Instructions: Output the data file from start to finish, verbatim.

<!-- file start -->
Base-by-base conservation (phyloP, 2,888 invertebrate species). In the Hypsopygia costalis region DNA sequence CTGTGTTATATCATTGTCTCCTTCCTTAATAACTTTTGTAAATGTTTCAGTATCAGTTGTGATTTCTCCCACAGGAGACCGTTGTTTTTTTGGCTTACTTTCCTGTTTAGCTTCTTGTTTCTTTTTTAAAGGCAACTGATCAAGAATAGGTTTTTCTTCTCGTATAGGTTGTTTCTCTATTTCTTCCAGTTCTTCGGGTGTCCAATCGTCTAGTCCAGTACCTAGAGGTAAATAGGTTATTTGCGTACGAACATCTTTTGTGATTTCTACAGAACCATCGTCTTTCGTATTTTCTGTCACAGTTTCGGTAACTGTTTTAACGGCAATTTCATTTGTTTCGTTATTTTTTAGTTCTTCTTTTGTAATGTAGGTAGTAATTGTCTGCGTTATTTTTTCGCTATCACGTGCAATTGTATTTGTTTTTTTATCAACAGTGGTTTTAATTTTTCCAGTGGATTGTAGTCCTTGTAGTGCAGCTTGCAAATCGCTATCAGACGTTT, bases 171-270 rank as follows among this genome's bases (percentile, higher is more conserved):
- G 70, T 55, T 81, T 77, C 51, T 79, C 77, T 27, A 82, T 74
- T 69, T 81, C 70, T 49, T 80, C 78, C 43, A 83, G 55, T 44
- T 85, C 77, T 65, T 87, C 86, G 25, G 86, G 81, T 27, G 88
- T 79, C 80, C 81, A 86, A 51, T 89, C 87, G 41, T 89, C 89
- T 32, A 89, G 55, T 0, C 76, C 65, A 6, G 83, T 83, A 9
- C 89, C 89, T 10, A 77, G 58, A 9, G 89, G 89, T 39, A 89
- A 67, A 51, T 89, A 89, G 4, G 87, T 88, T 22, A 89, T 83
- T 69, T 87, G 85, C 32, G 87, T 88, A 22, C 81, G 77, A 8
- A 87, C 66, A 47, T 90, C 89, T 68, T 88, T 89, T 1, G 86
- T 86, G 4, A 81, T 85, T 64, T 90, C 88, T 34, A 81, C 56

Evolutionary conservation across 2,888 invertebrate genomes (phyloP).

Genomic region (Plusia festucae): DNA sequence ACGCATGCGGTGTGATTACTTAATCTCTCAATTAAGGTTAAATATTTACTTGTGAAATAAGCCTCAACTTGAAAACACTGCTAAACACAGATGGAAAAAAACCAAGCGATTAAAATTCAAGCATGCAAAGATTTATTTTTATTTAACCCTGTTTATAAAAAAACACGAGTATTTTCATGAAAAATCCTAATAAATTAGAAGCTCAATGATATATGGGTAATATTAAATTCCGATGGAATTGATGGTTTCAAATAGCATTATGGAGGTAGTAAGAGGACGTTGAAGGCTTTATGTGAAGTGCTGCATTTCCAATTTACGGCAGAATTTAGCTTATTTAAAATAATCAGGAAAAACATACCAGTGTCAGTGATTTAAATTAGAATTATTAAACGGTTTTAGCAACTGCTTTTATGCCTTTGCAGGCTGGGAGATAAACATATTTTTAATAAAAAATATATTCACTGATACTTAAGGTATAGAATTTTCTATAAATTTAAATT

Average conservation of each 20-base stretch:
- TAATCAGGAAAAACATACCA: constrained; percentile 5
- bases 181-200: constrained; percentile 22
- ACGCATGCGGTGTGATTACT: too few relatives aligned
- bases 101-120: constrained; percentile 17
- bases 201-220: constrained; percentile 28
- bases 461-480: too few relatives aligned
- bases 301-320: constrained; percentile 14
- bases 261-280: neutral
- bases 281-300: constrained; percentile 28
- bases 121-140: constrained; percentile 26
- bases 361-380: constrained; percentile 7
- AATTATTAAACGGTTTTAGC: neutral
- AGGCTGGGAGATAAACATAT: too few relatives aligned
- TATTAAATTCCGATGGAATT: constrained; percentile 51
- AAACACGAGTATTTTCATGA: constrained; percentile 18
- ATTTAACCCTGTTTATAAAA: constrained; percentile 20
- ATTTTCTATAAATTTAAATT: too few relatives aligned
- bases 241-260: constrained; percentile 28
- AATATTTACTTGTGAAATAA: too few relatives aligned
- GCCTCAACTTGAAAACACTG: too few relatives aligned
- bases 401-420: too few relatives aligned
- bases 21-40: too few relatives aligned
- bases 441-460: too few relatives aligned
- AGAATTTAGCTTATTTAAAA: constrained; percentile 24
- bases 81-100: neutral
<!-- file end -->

Base-by-base conservation (phyloP, 2,888 invertebrate species). In the Hypsopygia costalis region DNA sequence CTGTGTTATATCATTGTCTCCTTCCTTAATAACTTTTGTAAATGTTTCAGTATCAGTTGTGATTTCTCCCACAGGAGACCGTTGTTTTTTTGGCTTACTTTCCTGTTTAGCTTCTTGTTTCTTTTTTAAAGGCAACTGATCAAGAATAGGTTTTTCTTCTCGTATAGGTTGTTTCTCTATTTCTTCCAGTTCTTCGGGTGTCCAATCGTCTAGTCCAGTACCTAGAGGTAAATAGGTTATTTGCGTACGAACATCTTTTGTGATTTCTACAGAACCATCGTCTTTCGTATTTTCTGTCACAGTTTCGGTAACTGTTTTAACGGCAATTTCATTTGTTTCGTTATTTTTTAGTTCTTCTTTTGTAATGTAGGTAGTAATTGTCTGCGTTATTTTTTCGCTATCACGTGCAATTGTATTTGTTTTTTTATCAACAGTGGTTTTAATTTTTCCAGTGGATTGTAGTCCTTGTAGTGCAGCTTGCAAATCGCTATCAGACGTTT, bases 171-270 rank as follows among this genome's bases (percentile, higher is more conserved):
- G 70, T 55, T 81, T 77, C 51, T 79, C 77, T 27, A 82, T 74
- T 69, T 81, C 70, T 49, T 80, C 78, C 43, A 83, G 55, T 44
- T 85, C 77, T 65, T 87, C 86, G 25, G 86, G 81, T 27, G 88
- T 79, C 80, C 81, A 86, A 51, T 89, C 87, G 41, T 89, C 89
- T 32, A 89, G 55, T 0, C 76, C 65, A 6, G 83, T 83, A 9
- C 89, C 89, T 10, A 77, G 58, A 9, G 89, G 89, T 39, A 89
- A 67, A 51, T 89, A 89, G 4, G 87, T 88, T 22, A 89, T 83
- T 69, T 87, G 85, C 32, G 87, T 88, A 22, C 81, G 77, A 8
- A 87, C 66, A 47, T 90, C 89, T 68, T 88, T 89, T 1, G 86
- T 86, G 4, A 81, T 85, T 64, T 90, C 88, T 34, A 81, C 56

Evolutionary conservation across 2,888 invertebrate genomes (phyloP).

Genomic region (Plusia festucae): DNA sequence ACGCATGCGGTGTGATTACTTAATCTCTCAATTAAGGTTAAATATTTACTTGTGAAATAAGCCTCAACTTGAAAACACTGCTAAACACAGATGGAAAAAAACCAAGCGATTAAAATTCAAGCATGCAAAGATTTATTTTTATTTAACCCTGTTTATAAAAAAACACGAGTATTTTCATGAAAAATCCTAATAAATTAGAAGCTCAATGATATATGGGTAATATTAAATTCCGATGGAATTGATGGTTTCAAATAGCATTATGGAGGTAGTAAGAGGACGTTGAAGGCTTTATGTGAAGTGCTGCATTTCCAATTTACGGCAGAATTTAGCTTATTTAAAATAATCAGGAAAAACATACCAGTGTCAGTGATTTAAATTAGAATTATTAAACGGTTTTAGCAACTGCTTTTATGCCTTTGCAGGCTGGGAGATAAACATATTTTTAATAAAAAATATATTCACTGATACTTAAGGTATAGAATTTTCTATAAATTTAAATT

Average conservation of each 20-base stretch:
- TAATCAGGAAAAACATACCA: constrained; percentile 5
- bases 181-200: constrained; percentile 22
- ACGCATGCGGTGTGATTACT: too few relatives aligned
- bases 101-120: constrained; percentile 17
- bases 201-220: constrained; percentile 28
- bases 461-480: too few relatives aligned
- bases 301-320: constrained; percentile 14
- bases 261-280: neutral
- bases 281-300: constrained; percentile 28
- bases 121-140: constrained; percentile 26
- bases 361-380: constrained; percentile 7
- AATTATTAAACGGTTTTAGC: neutral
- AGGCTGGGAGATAAACATAT: too few relatives aligned
- TATTAAATTCCGATGGAATT: constrained; percentile 51
- AAACACGAGTATTTTCATGA: constrained; percentile 18
- ATTTAACCCTGTTTATAAAA: constrained; percentile 20
- ATTTTCTATAAATTTAAATT: too few relatives aligned
- bases 241-260: constrained; percentile 28
- AATATTTACTTGTGAAATAA: too few relatives aligned
- GCCTCAACTTGAAAACACTG: too few relatives aligned
- bases 401-420: too few relatives aligned
- bases 21-40: too few relatives aligned
- bases 441-460: too few relatives aligned
- AGAATTTAGCTTATTTAAAA: constrained; percentile 24
- bases 81-100: neutral